November 1978: Earth, Wind & Fire Release "September"

American soul, funk and disco group Earth, Wind & Fire performing on stage, USA, 3rd February 1978. Left to right: Verdine White, Maurice White, Philip Bailey and Al McKay. (Photo by Michael Putland/Getty Images)
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(Michael Putland/Getty Images)

FUN FACT: The song that has come to signify all things September was originally released in November. "September," the perennial Earth, Wind & Fire classic was first issued as the second single from the band's stellar The Best of Earth, Wind & Fire, Vol. 1. The track followed the first single from the set, the band's explosive take on the Beatles' "Got to Get You Into My Life," which thrived despite being part of the ill-fated movie, Sgt Pepper's Lonely Hearts Club Band.

"September" hit #1 on the Billboard R&B charts, and peaked at #8 on the Hot 100 for the week of February 10, 1979. The #1 song in America that week Rod Stewart's "Do Ya Think I'm Sexy?"

RELATED: Keep Your Head to the Sky: Maurice White's Biggest Hits with Earth, Wind & Fire

Let's turn it up and celebrate one of the greatest songs of all-time, "September," with five more fun facts.

1. The song has made the date September 21 a pretty big deal
"People now are getting married on September 21st," bassist Verdine White told Songfacts. "The stock market goes up on September 21st. Every kid I know now that is in their 20s, they always thank me because they were born on September 21st. They say it's one of the most popular songs in music history right now."

2. There's (allegedly) no significance to the date
"Maurice had that very first line, and I said to him, 'Why the 21st?' Because I'm someone who likes to tie up all the ends very neatly, so if I'm saying the 21st, I want to know during the song what's the significance," the late songwriting legend Allee Willis explained to Songfacts. "But he always told me there was no real significance. So whether that's true or not I can't say. But as far as I know, it's just something that sang really well. And I would say the main lesson I learned from Earth, Wind & Fire, especially Maurice White, was never let a lyric get in the way of a groove. Ultimately it's the feel that is the most important, and someone will feel what you're saying if those words fit in there right. I do remember us experimenting with other dates, but 21st just sang phonetically fantastic."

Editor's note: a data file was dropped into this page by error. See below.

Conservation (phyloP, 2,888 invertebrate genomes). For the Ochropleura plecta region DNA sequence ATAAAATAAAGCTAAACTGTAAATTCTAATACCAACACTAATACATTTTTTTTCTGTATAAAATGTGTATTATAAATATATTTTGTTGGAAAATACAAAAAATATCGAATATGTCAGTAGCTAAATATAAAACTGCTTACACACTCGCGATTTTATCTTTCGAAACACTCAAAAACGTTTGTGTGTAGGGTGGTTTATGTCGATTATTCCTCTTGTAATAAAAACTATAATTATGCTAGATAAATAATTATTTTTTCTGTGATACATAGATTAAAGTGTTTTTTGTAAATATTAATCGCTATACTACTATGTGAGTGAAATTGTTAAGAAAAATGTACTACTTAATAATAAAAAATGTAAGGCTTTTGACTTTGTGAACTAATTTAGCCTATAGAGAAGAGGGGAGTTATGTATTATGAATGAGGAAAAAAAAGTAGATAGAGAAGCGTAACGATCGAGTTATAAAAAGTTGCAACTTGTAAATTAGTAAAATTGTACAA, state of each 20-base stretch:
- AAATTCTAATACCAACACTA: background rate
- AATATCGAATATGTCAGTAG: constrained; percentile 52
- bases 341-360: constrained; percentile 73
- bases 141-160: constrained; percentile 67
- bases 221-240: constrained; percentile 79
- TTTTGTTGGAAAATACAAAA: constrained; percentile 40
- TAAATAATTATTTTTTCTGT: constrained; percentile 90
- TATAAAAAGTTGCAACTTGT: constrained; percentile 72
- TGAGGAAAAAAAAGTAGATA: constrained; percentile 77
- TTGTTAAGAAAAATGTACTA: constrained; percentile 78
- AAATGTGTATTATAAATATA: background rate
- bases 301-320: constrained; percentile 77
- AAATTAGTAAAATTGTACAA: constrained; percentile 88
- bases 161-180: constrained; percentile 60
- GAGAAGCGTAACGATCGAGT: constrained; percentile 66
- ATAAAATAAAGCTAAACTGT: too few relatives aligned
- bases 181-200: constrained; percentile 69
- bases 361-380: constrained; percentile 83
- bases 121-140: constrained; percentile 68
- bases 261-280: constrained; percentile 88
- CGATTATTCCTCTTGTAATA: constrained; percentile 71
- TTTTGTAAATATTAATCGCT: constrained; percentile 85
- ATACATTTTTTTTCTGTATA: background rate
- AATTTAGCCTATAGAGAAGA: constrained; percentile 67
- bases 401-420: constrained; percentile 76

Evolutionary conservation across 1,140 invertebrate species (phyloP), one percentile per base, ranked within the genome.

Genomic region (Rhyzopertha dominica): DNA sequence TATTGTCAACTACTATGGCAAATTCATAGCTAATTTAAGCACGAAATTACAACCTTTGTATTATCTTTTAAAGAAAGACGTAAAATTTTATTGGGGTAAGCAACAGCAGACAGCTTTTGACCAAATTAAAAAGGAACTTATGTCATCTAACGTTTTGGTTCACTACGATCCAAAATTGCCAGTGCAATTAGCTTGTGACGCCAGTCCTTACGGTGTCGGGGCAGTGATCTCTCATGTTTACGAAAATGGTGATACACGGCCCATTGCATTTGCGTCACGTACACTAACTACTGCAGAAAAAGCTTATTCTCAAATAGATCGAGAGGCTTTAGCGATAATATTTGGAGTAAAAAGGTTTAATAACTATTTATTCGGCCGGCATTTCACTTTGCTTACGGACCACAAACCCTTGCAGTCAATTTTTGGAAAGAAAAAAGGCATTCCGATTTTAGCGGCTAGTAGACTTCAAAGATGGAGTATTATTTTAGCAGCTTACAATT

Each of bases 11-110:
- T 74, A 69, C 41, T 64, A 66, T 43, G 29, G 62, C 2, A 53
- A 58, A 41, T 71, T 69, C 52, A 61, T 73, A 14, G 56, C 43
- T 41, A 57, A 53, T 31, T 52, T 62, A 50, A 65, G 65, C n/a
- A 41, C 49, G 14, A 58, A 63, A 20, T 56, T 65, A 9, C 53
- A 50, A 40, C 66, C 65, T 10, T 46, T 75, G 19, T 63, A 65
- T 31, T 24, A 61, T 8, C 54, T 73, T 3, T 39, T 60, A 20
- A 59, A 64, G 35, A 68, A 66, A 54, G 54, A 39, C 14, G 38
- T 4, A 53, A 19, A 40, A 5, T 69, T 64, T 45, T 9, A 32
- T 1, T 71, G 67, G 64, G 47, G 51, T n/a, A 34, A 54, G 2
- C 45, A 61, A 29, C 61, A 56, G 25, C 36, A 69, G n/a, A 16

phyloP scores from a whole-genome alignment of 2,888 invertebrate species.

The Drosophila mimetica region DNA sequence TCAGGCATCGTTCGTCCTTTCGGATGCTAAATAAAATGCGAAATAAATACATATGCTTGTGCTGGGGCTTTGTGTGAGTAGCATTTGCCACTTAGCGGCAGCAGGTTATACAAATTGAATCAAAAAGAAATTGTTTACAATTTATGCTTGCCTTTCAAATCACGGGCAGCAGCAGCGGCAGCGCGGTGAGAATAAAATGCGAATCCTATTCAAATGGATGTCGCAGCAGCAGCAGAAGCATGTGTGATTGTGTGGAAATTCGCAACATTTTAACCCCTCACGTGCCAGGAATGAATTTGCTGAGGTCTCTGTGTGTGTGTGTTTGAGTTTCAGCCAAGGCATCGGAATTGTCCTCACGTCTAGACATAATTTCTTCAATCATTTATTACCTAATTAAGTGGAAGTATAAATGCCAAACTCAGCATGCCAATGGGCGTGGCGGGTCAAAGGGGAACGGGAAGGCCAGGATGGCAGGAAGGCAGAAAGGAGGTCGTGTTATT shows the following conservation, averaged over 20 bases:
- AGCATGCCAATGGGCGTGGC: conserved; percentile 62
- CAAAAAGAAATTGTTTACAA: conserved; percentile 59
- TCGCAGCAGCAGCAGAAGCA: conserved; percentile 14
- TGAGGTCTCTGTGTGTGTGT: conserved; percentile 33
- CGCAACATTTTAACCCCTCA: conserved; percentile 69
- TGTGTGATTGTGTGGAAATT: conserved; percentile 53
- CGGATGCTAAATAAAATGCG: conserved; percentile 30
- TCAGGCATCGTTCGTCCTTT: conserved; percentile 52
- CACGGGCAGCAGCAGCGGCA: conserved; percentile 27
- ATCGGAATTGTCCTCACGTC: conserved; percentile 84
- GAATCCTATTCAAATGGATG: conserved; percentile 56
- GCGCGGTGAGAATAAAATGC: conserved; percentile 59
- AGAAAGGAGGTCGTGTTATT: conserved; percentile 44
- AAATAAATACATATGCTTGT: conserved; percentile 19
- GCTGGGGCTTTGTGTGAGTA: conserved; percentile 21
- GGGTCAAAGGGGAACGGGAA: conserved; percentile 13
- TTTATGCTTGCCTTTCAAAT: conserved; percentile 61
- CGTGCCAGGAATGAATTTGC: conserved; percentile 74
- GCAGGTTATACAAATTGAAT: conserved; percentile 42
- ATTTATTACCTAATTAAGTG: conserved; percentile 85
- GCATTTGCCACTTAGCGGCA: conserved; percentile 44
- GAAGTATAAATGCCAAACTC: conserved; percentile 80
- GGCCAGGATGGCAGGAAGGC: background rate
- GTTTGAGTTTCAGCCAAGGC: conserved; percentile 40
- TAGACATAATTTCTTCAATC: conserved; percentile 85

3. September 21 is Earth, Wind & Fire Day in Los Angeles
At least it was in 2019, when the city council made the decree. "They made Los Angeles their home, and so we decided in the city of L.A., Sept. 21 will be 'Earth, Wind & Fire Day,'" said Councilman Marqueece Harris-Dawson to ABC7 in L.A. last year. Band members  Ralph Johnson, Philip Bailey and Verdine White were present for the official ceremonies. "I'm from Los Angeles, born and raised," Johnson said of the moment. "I'm a product of the L.A. United School District. This is a very special moment for me."

4. "Ba-Dee-Ya" just sounds good
"I absolutely could not deal with lyrics that were nonsensical, or lines that weren't complete sentences. And I'm exceedingly happy that I lost that attitude," Willis shared with Songfacts. "I went, 'You cannot leave bada-ya in the chorus, that has to mean something.' Maurice said, 'No, that feels great. That's what people are going to remember. We're leaving it.' We did try other stuff, and it always sounded clunky - thank God," she continued. " I learned my greatest lesson ever in songwriting from him, which was never let the lyric get in the way of the groove."

5. Philip Bailey was not mad at Taylor Swift for her acoustic cover of "September"
As critics were quick to drag Swift for her version of the R&B classic, none less than EW&F's own Philip Bailey supported the young singer's take. "Ain’t Got Nothing But Love For Ya," he shared, adding the hashtag, "freedom in music." 

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